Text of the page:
Researchers use the results of the computer software analysis and their ground observations to produce a wealth of detailed specialized maps. They superimpose and overlap these maps using geographic information systems (GISs), looking for patterns and relationships. For instance, a map of minerals produced by geothermal activity overlaid with a map showing distributions of plant species or plant health could pinpoint the location of a hidden geothermal source. The variety of maps include those of geology, botanical species and distributions, known as well as new and hidden faults, pockets of minerals that have been altered by high temperatures, the effects of carbon dioxide emissions on surface plants, and more.
Pickles works with Don Potts and Eli Silver, professors of biology and geology at UCSC who also head up a doctoral program in geobotanical remote sensing. The program focuses on gathering geological, biological, and ecological data over large areas of interest. Remote sensing techniques are used to create an overall picture of how plants respond to changes in the environment, such as those caused by heat, salinity, contamination, shock waves, and seasons.
Initially, the research program focused on analyzing imagery for plants under shock—to support studies for the Comprehensive Test Ban Treaty—but it has expanded to mapping soil types, soil contamination, plant species, plant health, minerals, water, and water content. The data are used for Livermore’s missions in energy technology and homeland security. Geobotanical remote sensing techniques are also being applied to ecological studies in Elkhorn Slough in Monterey, California, and coral reefs in the new North West Hawaiian Islands Coral Reef National Sanctuary. (See the box below.)

Studying Sensitive Ecological Systems

The techniques developed by Livermore and University of California at Santa Cruz (UCSC) researchers also have potential applications in monitoring and setting baseline conditions for ecologically sensitive areas, such as wetlands and reef systems. UCSC graduate students under professor Don Potts are pursuing these possibilities in two projects that are mapping Elkhorn Slough (a coastal wetland near Monterey, California) and shallow coral reefs off the coast of Hawaii’s Oahu Island.
Coastal zones contain some of the most biologically diverse and productive ecosystems on Earth. Over half of the world’s current population inhabits these coastal regions, as will much of its expected increase. Along with the human encroachment comes increased environmental impacts and biological stress in coastal and shallow marine ecological systems, stresses that deplete natural resources. Collecting comprehensive data about the extent of resources and impacts and having the ability to document temporal changes in these areas are essential requirements for successful management and planning.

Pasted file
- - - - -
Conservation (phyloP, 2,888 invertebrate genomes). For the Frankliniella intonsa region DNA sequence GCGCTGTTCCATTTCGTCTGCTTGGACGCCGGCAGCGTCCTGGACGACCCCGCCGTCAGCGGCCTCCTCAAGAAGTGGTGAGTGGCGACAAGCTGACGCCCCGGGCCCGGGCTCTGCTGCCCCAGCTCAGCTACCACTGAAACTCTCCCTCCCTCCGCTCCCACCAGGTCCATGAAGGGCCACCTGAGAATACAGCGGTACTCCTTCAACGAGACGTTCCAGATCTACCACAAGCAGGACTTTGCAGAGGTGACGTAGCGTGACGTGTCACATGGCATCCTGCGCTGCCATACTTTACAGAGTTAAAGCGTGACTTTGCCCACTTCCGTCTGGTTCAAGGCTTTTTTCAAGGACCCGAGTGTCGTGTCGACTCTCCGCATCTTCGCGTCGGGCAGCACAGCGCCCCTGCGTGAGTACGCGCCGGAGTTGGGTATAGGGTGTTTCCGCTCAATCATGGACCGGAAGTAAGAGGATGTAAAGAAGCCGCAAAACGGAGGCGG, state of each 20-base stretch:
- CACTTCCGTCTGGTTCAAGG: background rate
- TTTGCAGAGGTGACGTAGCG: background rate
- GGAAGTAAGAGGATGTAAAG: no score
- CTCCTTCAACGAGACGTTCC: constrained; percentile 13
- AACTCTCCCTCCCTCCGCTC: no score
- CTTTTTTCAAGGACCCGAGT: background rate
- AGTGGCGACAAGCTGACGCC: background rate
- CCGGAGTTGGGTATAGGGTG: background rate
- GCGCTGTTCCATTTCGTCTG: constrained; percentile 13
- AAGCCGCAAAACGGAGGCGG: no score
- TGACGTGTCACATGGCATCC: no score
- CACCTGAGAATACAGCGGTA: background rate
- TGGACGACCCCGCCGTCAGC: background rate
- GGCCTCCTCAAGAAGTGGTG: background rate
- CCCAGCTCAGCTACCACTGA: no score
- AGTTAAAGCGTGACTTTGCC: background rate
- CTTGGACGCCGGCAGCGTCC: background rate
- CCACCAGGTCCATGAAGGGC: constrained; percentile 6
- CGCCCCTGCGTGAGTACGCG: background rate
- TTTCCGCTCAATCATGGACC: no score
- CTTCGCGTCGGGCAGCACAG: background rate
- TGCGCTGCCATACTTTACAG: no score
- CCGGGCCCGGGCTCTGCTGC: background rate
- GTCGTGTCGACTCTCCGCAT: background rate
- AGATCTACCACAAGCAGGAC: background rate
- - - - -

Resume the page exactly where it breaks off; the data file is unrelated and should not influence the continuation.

UCSC researchers are using geobotanical remote sensing techniques to identify and map environmental stress in vegetation found around the terrestrial–aquatic interface of Elkhorn Slough. The home to many species of fish and invertebrates, Elkhorn Slough is also on the migratory path of West Coast birds, and its wetlands provide important nursery and breeding grounds for many animals. UCSC researchers and graduate students are using geobotanical remote sensing techniques to search for patterns of stress in vegetation. Although hyperspectral methods have been

used in terrestrial systems for years, there have been fewer applications in coastal and shallow marine systems. UCSC researchers are creating a spectral library for this ecosystem and systematically evaluating different stress indices for use with its estuarine plants as well as evaluating chemical inputs to the system such as those from pesticides and nutrients. The end result will be maps of vegetation distributions and stress that will provide a tool for sustainable ecosystem planning.
Coral reef ecosystems are also extremely sensitive to changes in their environment—whether those changes are natural or induced by humans. UCSC is using hyperspectral remote sensing to study the coral reef system in Kaneohe Bay, on the northeast coast of Oahu. The reef is subject to constant change, including natural change such as large freshwater flows and the deposition of land-derived sediments and human-driven changes from agriculture, grazing, and the ever-increasing urbanization of the coast. Researchers are using hyperspectral remote sensing data to characterize the organisms that make up the reef, including corals, algae, and invertebrates. The spectral data are being compared with oceanographic and water quality data to look for biological indicators of environmental stress in the spectral response. In particular, UCSC researchers are examining whether spectral signatures can characterize the physiological response of corals to salinity, temperature, dissolved oxygen, and concentration of nutrients, and they are looking for spectral indicators of coral health.

Three maps of eelgrass beds.

Although hyperspectral methods have been used in terrestrial systems for years, there have been few applications in coastal and shallow marine systems. UCSC graduate students Daria Siciliano and Stacy Jupiter are using geobotanical remote sensing techniques to map eelgrass beds in Elkhom Slough, looking at vegetation distribution and for signs of stress. These maps and others like them will provide tools for sustainable ecosystem planning. (a) Red-green-blue (RGB) image of the area. (b) Stretched RGB image with the land masked out. (c) The (b) image showing only the eelgrass.